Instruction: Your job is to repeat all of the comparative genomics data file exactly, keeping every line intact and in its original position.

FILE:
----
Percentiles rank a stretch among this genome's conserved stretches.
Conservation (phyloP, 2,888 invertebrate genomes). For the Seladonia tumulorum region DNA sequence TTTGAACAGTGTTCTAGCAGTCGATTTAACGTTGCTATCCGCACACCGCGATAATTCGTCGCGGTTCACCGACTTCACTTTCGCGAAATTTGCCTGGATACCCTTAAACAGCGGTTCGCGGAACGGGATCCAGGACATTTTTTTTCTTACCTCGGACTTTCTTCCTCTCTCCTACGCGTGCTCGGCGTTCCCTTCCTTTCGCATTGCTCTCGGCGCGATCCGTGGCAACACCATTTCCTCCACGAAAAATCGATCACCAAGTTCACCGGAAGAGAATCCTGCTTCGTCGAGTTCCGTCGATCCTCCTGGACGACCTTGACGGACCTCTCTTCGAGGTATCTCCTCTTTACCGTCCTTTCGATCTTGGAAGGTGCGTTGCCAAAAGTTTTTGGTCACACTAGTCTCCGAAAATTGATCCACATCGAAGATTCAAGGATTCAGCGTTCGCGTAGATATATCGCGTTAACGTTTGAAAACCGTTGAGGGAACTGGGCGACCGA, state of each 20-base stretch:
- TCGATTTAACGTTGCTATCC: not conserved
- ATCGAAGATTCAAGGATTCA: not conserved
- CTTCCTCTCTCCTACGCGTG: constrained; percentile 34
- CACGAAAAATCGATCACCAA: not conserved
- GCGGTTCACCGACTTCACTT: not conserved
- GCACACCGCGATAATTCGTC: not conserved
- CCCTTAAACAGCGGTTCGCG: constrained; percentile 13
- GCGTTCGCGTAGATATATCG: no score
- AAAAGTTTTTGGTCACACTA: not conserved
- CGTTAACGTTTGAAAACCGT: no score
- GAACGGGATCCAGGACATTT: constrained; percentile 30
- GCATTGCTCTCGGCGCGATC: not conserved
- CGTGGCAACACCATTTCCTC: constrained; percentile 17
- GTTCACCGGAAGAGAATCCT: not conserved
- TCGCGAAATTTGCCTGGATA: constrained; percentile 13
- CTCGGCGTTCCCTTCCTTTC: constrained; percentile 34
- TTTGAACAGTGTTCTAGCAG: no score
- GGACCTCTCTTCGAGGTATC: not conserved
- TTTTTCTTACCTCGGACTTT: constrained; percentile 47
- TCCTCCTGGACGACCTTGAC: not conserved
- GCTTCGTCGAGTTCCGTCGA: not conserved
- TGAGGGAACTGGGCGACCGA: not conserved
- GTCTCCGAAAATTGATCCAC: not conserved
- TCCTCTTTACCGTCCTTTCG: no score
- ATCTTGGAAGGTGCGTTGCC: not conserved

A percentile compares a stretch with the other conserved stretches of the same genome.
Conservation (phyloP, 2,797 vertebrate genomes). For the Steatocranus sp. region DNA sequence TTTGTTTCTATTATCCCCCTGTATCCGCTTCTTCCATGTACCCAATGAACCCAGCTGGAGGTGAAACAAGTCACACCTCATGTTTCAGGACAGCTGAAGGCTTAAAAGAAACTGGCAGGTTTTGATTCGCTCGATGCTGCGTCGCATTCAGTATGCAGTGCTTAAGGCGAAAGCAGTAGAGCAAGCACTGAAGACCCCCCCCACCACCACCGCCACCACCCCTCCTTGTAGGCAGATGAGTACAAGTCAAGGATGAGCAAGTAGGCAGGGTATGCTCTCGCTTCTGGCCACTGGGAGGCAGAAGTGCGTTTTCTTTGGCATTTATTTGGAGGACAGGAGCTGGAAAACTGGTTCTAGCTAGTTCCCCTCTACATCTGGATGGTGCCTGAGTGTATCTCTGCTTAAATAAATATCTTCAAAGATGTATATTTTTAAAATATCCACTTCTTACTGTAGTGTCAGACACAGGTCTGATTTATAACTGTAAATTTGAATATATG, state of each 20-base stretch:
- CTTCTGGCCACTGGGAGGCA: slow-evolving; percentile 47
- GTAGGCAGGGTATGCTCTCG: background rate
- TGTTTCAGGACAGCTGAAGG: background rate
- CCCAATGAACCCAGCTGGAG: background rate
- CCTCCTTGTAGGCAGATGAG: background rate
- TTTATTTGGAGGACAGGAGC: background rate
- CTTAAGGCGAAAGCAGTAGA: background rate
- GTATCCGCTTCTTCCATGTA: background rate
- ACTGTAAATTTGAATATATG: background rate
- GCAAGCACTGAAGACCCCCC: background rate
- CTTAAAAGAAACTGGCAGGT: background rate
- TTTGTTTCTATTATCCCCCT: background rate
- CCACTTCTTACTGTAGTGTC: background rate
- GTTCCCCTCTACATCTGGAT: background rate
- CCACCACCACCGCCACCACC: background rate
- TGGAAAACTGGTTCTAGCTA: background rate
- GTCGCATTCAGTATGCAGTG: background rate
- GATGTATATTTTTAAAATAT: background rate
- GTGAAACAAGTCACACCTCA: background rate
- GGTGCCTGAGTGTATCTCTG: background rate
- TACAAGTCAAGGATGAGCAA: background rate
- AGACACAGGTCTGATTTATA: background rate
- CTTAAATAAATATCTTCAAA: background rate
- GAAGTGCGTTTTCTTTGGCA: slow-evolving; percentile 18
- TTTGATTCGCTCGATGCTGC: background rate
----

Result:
Percentiles rank a stretch among this genome's conserved stretches.
Conservation (phyloP, 2,888 invertebrate genomes). For the Seladonia tumulorum region DNA sequence TTTGAACAGTGTTCTAGCAGTCGATTTAACGTTGCTATCCGCACACCGCGATAATTCGTCGCGGTTCACCGACTTCACTTTCGCGAAATTTGCCTGGATACCCTTAAACAGCGGTTCGCGGAACGGGATCCAGGACATTTTTTTTCTTACCTCGGACTTTCTTCCTCTCTCCTACGCGTGCTCGGCGTTCCCTTCCTTTCGCATTGCTCTCGGCGCGATCCGTGGCAACACCATTTCCTCCACGAAAAATCGATCACCAAGTTCACCGGAAGAGAATCCTGCTTCGTCGAGTTCCGTCGATCCTCCTGGACGACCTTGACGGACCTCTCTTCGAGGTATCTCCTCTTTACCGTCCTTTCGATCTTGGAAGGTGCGTTGCCAAAAGTTTTTGGTCACACTAGTCTCCGAAAATTGATCCACATCGAAGATTCAAGGATTCAGCGTTCGCGTAGATATATCGCGTTAACGTTTGAAAACCGTTGAGGGAACTGGGCGACCGA, state of each 20-base stretch:
- TCGATTTAACGTTGCTATCC: not conserved
- ATCGAAGATTCAAGGATTCA: not conserved
- CTTCCTCTCTCCTACGCGTG: constrained; percentile 34
- CACGAAAAATCGATCACCAA: not conserved
- GCGGTTCACCGACTTCACTT: not conserved
- GCACACCGCGATAATTCGTC: not conserved
- CCCTTAAACAGCGGTTCGCG: constrained; percentile 13
- GCGTTCGCGTAGATATATCG: no score
- AAAAGTTTTTGGTCACACTA: not conserved
- CGTTAACGTTTGAAAACCGT: no score
- GAACGGGATCCAGGACATTT: constrained; percentile 30
- GCATTGCTCTCGGCGCGATC: not conserved
- CGTGGCAACACCATTTCCTC: constrained; percentile 17
- GTTCACCGGAAGAGAATCCT: not conserved
- TCGCGAAATTTGCCTGGATA: constrained; percentile 13
- CTCGGCGTTCCCTTCCTTTC: constrained; percentile 34
- TTTGAACAGTGTTCTAGCAG: no score
- GGACCTCTCTTCGAGGTATC: not conserved
- TTTTTCTTACCTCGGACTTT: constrained; percentile 47
- TCCTCCTGGACGACCTTGAC: not conserved
- GCTTCGTCGAGTTCCGTCGA: not conserved
- TGAGGGAACTGGGCGACCGA: not conserved
- GTCTCCGAAAATTGATCCAC: not conserved
- TCCTCTTTACCGTCCTTTCG: no score
- ATCTTGGAAGGTGCGTTGCC: not conserved

A percentile compares a stretch with the other conserved stretches of the same genome.
Conservation (phyloP, 2,797 vertebrate genomes). For the Steatocranus sp. region DNA sequence TTTGTTTCTATTATCCCCCTGTATCCGCTTCTTCCATGTACCCAATGAACCCAGCTGGAGGTGAAACAAGTCACACCTCATGTTTCAGGACAGCTGAAGGCTTAAAAGAAACTGGCAGGTTTTGATTCGCTCGATGCTGCGTCGCATTCAGTATGCAGTGCTTAAGGCGAAAGCAGTAGAGCAAGCACTGAAGACCCCCCCCACCACCACCGCCACCACCCCTCCTTGTAGGCAGATGAGTACAAGTCAAGGATGAGCAAGTAGGCAGGGTATGCTCTCGCTTCTGGCCACTGGGAGGCAGAAGTGCGTTTTCTTTGGCATTTATTTGGAGGACAGGAGCTGGAAAACTGGTTCTAGCTAGTTCCCCTCTACATCTGGATGGTGCCTGAGTGTATCTCTGCTTAAATAAATATCTTCAAAGATGTATATTTTTAAAATATCCACTTCTTACTGTAGTGTCAGACACAGGTCTGATTTATAACTGTAAATTTGAATATATG, state of each 20-base stretch:
- CTTCTGGCCACTGGGAGGCA: slow-evolving; percentile 47
- GTAGGCAGGGTATGCTCTCG: background rate
- TGTTTCAGGACAGCTGAAGG: background rate
- CCCAATGAACCCAGCTGGAG: background rate
- CCTCCTTGTAGGCAGATGAG: background rate
- TTTATTTGGAGGACAGGAGC: background rate
- CTTAAGGCGAAAGCAGTAGA: background rate
- GTATCCGCTTCTTCCATGTA: background rate
- ACTGTAAATTTGAATATATG: background rate
- GCAAGCACTGAAGACCCCCC: background rate
- CTTAAAAGAAACTGGCAGGT: background rate
- TTTGTTTCTATTATCCCCCT: background rate
- CCACTTCTTACTGTAGTGTC: background rate
- GTTCCCCTCTACATCTGGAT: background rate
- CCACCACCACCGCCACCACC: background rate
- TGGAAAACTGGTTCTAGCTA: background rate
- GTCGCATTCAGTATGCAGTG: background rate
- GATGTATATTTTTAAAATAT: background rate
- GTGAAACAAGTCACACCTCA: background rate
- GGTGCCTGAGTGTATCTCTG: background rate
- TACAAGTCAAGGATGAGCAA: background rate
- AGACACAGGTCTGATTTATA: background rate
- CTTAAATAAATATCTTCAAA: background rate
- GAAGTGCGTTTTCTTTGGCA: slow-evolving; percentile 18
- TTTGATTCGCTCGATGCTGC: background rate